Heather Roy’s Diary: Labour’s Angst At Labour Laws
Heather Roy’s Diary
At Labour Laws
Parliament spent most of the sitting week in Urgency. There were two Industrial Relations bills which ACT vigorously supported and are a victory for greater choice and flexibility in the workplace. Not surprisingly they were both hotly debated with the opposition side of the house in despair at the thought of any loss of control introduced by legislation such as their flagship Employment Relations Act.
90 Day Trial
Currently businesses with 20 employees or fewer have the ability to have a 90 day trial period for new employees, but not larger businesses. This bill, which has been the focus of CTU activity outside Hobbit protests, has passed all but its third reading and soon all employers of any size will be able if they wish to offer work on a 90 day trial. Contrary to the doomsday message of Labour and the Greens that workers will be sacked after 90 days are up (why an employer would let good employees go is beyond me) this will allow employers to ‘try out’ someone they mightn’t be sure about. Workers have always had the ability to quit a job when they want but employers haven’t had the ability to let an employee go without two warnings. The trial period makes good sense and redresses the imbalance in the worker/employer relationship.
The bill also makes changes to union access to workplaces and communications with employees during collective bargaining. More agony for the left, but what is most distressing listening to their arguments is the great distrust of employers who take the risk in operating a business and create the jobs and wealth in communities. We ACT MPs are very pleased about the progress of this bill as we pushed hard for the extension of the 90 Day Trial.
This second Industrial Relations bill, also now just awaiting its third reading before it is law, makes a number of changes to the Holidays Act. The main issue is that, by agreement, one week of an employee’s annual holidays will be able to be ‘traded’ for a cash payment to the employee. One would have thought that a basic human right had been denied the entire population if Labour was to be believed. The issue is simple. Holidays belong to employees – they are a property right. Like any other property right they should be able to be traded. In fact ACT would say why limit this to one week only. People make choices that best suit themselves and if they would rather have the money they should be able to do so. For some it may be the difference between defaulting on a loan or mortgage payment and not. Others value the time off more.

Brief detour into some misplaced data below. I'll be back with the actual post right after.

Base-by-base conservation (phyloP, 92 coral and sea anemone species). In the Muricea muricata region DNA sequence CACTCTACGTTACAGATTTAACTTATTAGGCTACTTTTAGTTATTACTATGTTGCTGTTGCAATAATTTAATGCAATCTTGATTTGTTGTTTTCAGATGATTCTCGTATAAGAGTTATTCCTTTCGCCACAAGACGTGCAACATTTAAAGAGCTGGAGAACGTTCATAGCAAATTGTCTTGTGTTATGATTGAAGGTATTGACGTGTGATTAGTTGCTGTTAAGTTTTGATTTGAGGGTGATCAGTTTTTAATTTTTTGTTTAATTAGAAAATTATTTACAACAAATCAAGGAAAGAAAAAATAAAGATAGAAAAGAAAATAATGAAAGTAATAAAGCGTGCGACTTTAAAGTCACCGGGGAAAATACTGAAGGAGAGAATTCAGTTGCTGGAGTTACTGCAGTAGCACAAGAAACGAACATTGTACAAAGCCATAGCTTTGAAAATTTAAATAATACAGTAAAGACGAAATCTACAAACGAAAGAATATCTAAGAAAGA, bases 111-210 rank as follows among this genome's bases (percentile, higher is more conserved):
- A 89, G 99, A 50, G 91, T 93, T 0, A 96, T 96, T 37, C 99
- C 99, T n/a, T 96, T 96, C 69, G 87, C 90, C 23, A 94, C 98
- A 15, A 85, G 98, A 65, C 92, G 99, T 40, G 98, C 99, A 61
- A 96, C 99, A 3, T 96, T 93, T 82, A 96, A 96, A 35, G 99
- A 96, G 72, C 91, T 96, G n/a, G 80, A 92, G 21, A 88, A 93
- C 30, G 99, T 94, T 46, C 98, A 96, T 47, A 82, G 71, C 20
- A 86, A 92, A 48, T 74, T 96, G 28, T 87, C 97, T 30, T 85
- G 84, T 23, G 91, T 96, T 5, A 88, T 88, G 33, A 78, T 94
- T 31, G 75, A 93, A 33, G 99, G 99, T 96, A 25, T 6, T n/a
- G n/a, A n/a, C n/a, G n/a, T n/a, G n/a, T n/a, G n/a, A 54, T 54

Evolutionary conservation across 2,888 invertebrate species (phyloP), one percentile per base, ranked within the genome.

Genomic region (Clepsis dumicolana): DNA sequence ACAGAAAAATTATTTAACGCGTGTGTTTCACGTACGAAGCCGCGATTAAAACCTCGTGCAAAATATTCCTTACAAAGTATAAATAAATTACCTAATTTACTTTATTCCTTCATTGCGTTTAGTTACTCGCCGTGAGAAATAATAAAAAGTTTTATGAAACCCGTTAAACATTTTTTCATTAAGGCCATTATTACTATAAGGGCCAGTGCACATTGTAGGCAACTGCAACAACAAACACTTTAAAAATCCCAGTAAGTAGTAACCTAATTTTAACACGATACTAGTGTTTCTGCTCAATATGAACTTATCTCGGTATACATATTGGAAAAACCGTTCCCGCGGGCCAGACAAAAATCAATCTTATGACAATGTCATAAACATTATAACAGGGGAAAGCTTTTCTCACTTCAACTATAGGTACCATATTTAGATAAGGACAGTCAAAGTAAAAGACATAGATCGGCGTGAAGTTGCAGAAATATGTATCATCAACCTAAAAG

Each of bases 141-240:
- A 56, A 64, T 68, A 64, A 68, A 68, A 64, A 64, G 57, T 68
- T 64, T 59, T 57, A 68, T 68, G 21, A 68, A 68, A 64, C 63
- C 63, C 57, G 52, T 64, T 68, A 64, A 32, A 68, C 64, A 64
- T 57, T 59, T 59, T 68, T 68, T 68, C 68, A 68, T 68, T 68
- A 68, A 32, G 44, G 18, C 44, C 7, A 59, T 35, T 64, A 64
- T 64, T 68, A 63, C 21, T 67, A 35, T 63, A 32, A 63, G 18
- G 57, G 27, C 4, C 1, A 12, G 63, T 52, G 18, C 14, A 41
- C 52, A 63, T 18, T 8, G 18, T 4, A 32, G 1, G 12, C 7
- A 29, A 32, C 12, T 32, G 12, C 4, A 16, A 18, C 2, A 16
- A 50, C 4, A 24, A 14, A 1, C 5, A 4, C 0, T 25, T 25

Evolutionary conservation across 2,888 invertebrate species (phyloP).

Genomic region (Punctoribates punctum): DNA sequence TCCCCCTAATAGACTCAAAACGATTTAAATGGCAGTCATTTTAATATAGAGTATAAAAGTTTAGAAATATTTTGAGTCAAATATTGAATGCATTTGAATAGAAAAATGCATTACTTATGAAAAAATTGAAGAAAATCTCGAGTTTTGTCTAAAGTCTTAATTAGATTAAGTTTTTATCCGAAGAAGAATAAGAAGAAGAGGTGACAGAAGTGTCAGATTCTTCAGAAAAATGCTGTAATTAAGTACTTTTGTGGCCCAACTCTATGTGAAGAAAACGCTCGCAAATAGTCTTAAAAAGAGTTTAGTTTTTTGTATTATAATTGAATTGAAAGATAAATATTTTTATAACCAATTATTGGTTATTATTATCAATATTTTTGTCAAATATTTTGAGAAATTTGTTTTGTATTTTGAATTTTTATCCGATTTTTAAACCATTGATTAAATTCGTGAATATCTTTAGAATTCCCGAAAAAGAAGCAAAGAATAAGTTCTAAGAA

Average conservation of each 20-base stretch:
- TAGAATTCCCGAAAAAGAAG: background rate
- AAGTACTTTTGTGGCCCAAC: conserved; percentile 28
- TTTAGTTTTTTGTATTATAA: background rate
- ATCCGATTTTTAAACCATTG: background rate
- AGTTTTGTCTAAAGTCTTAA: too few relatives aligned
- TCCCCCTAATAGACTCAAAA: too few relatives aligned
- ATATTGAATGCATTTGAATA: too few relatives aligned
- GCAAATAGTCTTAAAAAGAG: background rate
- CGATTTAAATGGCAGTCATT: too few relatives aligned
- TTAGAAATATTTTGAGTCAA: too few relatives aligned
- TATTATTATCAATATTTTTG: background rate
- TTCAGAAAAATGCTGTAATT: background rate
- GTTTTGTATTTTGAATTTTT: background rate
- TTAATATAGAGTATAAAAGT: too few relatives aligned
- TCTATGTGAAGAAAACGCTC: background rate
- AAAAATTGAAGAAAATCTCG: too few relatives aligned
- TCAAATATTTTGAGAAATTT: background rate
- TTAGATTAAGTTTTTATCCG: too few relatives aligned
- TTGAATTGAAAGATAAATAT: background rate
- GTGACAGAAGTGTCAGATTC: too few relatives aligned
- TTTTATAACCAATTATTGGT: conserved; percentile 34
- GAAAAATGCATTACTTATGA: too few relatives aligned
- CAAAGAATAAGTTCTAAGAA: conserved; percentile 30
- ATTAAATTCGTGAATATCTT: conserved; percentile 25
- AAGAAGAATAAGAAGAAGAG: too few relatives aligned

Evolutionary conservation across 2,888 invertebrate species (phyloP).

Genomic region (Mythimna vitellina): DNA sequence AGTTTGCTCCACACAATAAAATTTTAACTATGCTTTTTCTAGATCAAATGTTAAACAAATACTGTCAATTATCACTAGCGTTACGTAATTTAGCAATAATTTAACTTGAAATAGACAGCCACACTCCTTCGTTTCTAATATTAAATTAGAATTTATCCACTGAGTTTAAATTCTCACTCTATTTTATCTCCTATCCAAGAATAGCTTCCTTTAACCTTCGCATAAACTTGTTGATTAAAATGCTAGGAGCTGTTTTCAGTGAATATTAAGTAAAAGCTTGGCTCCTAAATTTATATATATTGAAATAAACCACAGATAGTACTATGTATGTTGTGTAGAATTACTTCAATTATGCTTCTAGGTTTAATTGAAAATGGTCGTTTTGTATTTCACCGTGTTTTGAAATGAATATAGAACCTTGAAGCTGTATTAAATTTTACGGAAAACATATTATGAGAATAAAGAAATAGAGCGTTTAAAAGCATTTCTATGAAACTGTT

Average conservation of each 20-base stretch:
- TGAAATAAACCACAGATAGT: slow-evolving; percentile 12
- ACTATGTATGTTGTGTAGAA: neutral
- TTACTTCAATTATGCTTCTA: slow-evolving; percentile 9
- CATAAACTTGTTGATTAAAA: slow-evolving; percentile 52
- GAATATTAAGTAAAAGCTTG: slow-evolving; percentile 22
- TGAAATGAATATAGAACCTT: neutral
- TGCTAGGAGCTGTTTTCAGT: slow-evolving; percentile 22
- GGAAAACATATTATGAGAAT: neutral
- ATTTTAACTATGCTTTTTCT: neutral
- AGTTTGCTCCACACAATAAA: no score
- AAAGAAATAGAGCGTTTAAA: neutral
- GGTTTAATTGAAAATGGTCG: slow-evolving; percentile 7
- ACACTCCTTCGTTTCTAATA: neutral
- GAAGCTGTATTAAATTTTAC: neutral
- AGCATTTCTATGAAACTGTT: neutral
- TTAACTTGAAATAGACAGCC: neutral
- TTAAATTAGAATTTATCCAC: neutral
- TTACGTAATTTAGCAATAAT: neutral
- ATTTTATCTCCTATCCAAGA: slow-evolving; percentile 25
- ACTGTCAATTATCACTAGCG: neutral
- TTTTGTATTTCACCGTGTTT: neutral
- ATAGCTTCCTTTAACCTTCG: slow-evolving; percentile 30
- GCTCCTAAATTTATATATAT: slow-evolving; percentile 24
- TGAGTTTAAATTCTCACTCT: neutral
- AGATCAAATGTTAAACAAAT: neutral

I asked the Labour party former unionists to explain the difference between cashing up a week of holiday and accumulating annual leave and cashing it up when one leaves a job? They couldn’t tell me the difference because there is none. Again the choice and flexibility that the new law will provide is a win-win situation and nothing can happen with agreement from both parties.
The bill also allows for employees to request a medical note as proof of sickness after a day’s sick leave is taken. The employer has to pay for the medical consultation – they are unlikely to do this unless they really feel that a worker is ‘swinging the lead’.
A Historic And Sexist
In 2003 Georgina Te Heuheu said the Ministry of Women’s Affairs was a “sexist relic and should be disbanded”. This week, as Acting Minister, she said she couldn’t remember saying that and it is now an “action-packed Ministry”. The ACT female contingent - Hilary Calvert and I – thought she got it right the first time, so we have called for the disbanding of the ministry now. While the portfolio is ‘between Ministers’ is the perfect time to take the plunge.
Few can tell you what the ministry actually does or what the outcomes of the work of the $5 million Ministry are. If it is succeeding in making things better for women it is hard to explain then why the recently published “Census of Women’s Participation 2010” shows that female participation in governance, professional and public life has begun to slide.
The gender pay gap is frequently reeled out as the reason we need this Ministry but it is wrong to say that women don’t receive equal pay for equal work. We have had pay equity since 1972. It is important to remember that the choices people make about paid employment are part of the equation and explains in large part why the gender pay gap exists.
Personally, I find it slightly insulting to be told that we women are incapable of fighting for ourselves and we need government to do it for us. The feminism movement proved beyond all doubt that individuals joined in a cause are much more effective at eliciting change.
Lest We Forget – Lincoln’s Gettysburg
Address (November 19 1863)
One of the best known speeches in US history, Abraham Lincoln’s carefully crafted Gettysburg Address was delivered in Pennsylvania at the dedication of the Soldiers’ National Cemetery. In just over two minutes Lincoln is said to have invoked the principles of human equality as defined by the Declaration of Independence. This redefined the Civil War as a “new birth of freedom” with government that was of the people, by the people for the people. His intention was to create a unified nation in which the rights of the state were no longer dominant.
The exact wording of the speech seems to be contested but one version is here: http://showcase.netins.net/web/creative/lincoln/speeches/gettysburg.htm